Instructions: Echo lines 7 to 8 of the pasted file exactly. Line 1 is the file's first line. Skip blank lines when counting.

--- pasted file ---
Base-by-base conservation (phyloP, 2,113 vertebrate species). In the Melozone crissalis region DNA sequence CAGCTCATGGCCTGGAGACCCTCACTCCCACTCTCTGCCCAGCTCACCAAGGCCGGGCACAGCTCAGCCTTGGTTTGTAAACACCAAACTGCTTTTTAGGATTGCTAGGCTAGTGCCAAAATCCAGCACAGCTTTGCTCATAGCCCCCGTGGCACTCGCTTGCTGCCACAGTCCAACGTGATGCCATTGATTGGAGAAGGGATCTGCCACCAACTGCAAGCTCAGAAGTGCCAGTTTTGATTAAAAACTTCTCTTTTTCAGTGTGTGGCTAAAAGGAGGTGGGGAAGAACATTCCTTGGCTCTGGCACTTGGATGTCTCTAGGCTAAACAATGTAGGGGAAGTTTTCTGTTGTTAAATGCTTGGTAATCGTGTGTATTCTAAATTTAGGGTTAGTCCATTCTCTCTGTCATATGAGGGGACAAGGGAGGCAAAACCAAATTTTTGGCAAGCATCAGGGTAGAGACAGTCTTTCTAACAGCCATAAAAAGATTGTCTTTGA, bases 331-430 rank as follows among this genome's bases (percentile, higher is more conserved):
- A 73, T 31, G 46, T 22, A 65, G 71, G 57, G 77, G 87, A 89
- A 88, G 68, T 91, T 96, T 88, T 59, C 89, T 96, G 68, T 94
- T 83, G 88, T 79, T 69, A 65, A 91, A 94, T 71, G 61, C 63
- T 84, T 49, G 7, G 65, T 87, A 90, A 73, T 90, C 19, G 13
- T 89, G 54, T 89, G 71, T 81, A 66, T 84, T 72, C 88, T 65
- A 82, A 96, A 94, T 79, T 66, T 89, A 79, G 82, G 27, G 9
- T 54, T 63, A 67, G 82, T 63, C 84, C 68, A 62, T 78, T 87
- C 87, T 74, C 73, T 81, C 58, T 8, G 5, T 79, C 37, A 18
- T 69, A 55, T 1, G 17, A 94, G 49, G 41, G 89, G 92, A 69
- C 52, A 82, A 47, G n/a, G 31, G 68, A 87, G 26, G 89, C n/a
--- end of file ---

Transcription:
- A 82, A 96, A 94, T 79, T 66, T 89, A 79, G 82, G 27, G 9
- T 54, T 63, A 67, G 82, T 63, C 84, C 68, A 62, T 78, T 87